Sometimes, graduate school can feel like a prison sentence — the drudgery of running experiments, being cooped up in a lab or library all day, and the endless questions about when you get out. No matter where one is in his or her graduate career, the question, "When do you plan on finishing your degree?" is sure to inspire anxiety.
For many grad students, this is because the timeline for degree completion is far from certain. In the humanities, especially, it is not uncommon for students to take more than eight years to finish their Ph.D.
Nationally, the median time to degree for humanities students is two-and-a-half to three times longer than that for students in the life or physical sciences. At Brown, the difference in time to completion is less pronounced, but students in the humanities still take approximately one year longer than their peers in the sciences to earn their degrees.
The problem of high attrition rates and prolonged completion times in humanities doctoral programs led a group of scholars, funded by the Andrew W. Mellon Foundation, to begin the Graduate Education Initiative in 1991. The results of this ten-year study are being published this month. The group's recommendations, though based on data from humanities students, should be considered by all graduate departments.
The study found that attrition rates and times to degree were improved most by increased financial support for students, clear departmental expectations and encouragement and counseling from advisors. Interestingly, the studies' authors did not come to a single conclusion on how long it "should" take to earn a Ph.D.
Students who finished in five or six years found more success on the job market than those who finished in eight or more years, but were also better off than those who finished earlier than average (three to five years). And about 25 percent of the students successfully completed their degrees even after more than ten years as graduate students.
Brown University is participating in another national initiative to reduce attrition rates and encourage timely completion of graduate degrees. It is one of 29 universities to receive funding under the Ph.D Completion Project. Median time to earn a Ph.D at Brown, across disciplines, is between six and seven years. But the percentage of entering students that complete their degrees ranges from nearly two-thirds in the physical sciences to barely more than half in the humanities.
The Ph.D Completion Project seeks to remedy high attrition rates and lengthy times to degree by collecting data from the participating schools and assessing the impact of interventions in such areas as selection of graduate students, mentoring and financial support.
Brown has begun implementing some of the program's strategies in the past two years. The first efforts focused on supporting grad students at "critical transitions" in their early years of academic study. This included more emphasis on careful selection of advisors and reaching academic milestones within one's academic program, as well as additional resources for students seeking funding and writing grants.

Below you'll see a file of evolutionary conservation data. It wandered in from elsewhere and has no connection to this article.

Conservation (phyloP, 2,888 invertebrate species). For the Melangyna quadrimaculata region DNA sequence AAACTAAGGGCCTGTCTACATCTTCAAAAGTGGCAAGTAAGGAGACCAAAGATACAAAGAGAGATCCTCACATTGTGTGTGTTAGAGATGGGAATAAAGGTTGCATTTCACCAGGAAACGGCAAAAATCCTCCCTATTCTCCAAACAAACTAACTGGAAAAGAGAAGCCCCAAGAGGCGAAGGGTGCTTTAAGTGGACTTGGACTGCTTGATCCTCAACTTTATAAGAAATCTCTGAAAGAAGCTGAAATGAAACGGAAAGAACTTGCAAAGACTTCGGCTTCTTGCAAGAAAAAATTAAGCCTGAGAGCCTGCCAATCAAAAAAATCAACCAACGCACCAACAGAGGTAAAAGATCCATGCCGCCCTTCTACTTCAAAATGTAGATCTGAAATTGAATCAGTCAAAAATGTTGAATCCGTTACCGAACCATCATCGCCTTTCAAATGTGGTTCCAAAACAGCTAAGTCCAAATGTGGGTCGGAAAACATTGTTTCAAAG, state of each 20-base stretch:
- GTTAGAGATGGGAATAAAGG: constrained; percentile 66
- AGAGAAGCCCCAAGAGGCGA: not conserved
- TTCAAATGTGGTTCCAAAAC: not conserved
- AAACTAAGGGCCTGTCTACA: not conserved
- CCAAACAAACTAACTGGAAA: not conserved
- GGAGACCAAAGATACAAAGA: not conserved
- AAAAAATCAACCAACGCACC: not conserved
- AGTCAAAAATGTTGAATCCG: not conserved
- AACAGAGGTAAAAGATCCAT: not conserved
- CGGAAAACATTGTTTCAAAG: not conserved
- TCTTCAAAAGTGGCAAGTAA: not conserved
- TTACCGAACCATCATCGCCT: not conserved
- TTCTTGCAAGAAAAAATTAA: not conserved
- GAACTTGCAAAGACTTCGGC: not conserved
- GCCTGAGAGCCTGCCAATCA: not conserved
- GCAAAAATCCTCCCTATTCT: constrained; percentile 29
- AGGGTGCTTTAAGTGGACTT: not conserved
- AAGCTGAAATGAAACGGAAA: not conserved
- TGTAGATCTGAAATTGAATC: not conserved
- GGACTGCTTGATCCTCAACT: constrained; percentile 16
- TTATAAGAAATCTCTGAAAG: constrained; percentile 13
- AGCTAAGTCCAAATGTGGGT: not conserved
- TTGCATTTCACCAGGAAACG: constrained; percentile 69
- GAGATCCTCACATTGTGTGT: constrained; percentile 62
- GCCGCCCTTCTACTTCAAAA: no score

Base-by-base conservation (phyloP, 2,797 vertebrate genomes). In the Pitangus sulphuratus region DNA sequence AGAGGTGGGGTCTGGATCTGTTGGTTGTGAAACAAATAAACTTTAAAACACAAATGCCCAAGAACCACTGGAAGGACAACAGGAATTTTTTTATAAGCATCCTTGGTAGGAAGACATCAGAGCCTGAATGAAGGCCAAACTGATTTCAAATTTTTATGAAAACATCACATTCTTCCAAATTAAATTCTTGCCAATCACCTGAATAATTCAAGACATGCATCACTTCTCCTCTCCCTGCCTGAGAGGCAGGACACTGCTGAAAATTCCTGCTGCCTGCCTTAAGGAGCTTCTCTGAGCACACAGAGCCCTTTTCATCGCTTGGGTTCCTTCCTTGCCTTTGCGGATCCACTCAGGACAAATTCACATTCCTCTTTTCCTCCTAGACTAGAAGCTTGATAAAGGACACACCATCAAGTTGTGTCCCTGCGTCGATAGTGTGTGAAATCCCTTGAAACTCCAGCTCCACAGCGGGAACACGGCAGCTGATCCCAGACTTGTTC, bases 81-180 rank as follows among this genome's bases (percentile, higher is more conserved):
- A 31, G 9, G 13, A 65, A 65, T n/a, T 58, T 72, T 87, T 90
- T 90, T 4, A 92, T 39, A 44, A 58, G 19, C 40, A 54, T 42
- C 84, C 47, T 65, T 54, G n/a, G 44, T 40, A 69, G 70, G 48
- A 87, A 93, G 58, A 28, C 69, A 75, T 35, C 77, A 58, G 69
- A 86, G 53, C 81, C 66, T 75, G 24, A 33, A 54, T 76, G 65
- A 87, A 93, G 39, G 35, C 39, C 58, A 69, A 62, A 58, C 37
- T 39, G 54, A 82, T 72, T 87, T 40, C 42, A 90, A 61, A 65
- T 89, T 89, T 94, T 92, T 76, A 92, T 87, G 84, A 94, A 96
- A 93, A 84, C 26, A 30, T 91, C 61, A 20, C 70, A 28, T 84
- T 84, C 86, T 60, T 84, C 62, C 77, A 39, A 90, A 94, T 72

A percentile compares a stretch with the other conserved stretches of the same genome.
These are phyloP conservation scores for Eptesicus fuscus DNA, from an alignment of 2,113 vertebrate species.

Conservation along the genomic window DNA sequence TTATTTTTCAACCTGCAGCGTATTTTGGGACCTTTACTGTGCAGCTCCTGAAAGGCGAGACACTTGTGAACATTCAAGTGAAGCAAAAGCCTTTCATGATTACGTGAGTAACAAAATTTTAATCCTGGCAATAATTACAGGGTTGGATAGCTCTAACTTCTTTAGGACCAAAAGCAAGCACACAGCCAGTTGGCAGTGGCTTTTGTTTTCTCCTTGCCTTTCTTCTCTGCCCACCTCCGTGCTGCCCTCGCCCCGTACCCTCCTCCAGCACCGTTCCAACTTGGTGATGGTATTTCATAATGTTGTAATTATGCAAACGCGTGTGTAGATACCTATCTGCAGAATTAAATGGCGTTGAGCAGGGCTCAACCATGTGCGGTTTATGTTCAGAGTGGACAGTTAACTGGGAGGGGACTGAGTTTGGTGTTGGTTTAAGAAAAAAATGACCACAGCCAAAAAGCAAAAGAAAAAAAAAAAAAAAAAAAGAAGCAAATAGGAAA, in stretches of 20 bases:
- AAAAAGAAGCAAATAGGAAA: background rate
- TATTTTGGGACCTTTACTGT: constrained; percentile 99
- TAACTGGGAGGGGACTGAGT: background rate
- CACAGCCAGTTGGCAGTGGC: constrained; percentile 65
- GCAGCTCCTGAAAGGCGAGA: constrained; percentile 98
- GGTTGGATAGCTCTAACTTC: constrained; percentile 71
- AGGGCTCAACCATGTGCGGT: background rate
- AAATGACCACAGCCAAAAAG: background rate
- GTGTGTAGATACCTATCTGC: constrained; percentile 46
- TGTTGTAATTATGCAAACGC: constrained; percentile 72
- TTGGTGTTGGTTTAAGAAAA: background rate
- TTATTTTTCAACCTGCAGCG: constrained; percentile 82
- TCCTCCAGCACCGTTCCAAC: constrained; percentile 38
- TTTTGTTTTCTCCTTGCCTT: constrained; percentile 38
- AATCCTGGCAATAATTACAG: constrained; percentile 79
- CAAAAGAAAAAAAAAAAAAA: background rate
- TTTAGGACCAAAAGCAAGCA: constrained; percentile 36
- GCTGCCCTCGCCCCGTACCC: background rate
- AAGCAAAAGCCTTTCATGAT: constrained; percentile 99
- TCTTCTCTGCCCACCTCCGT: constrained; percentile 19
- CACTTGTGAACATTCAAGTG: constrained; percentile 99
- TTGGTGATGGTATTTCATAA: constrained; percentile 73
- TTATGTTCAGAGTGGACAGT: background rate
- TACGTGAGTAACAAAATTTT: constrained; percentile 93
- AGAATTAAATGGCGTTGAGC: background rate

These were augmented in the second year by the establishment of services for advanced students preparing to write their dissertations. Students seeking help in translating their research into writing can now consult with a dissertation writing coach or attend workshops designed especially for those making the transition from researcher to writer.
While Brown is implementing these interventions on a university-wide level, individual grad students can still take an active approach in making sure their time here doesn't drag on longer than necessary. Be aware of how long students in your field typically take to complete a Ph.D. Become familiar with your departmental milestones and make the effort to complete them in a timely manner. Have an open line of communication with your advisor; know what he or she expects a dissertation project to consist of and how long he or she thinks it should take to complete.
Another positive factor in degree completion is the presence of a mentor, whether it is your advisor, a post-doc in your lab or another professor in your department. Mentors can provide encouragement and guidance on your research and career plans, and offer support during especially trying times.
Graduate school, like prison, can make you feel powerless. Having an open-ended release date doesn't help, especially when the time necessary to complete a Ph.D is not completely within your control. But I would advise grad students out there to have hope — you can usually get a reduction in your sentence with good behavior.
Mary Bates GS is a Ph.D student in psychology. She can be reached at mary_bates (at) brown.edu.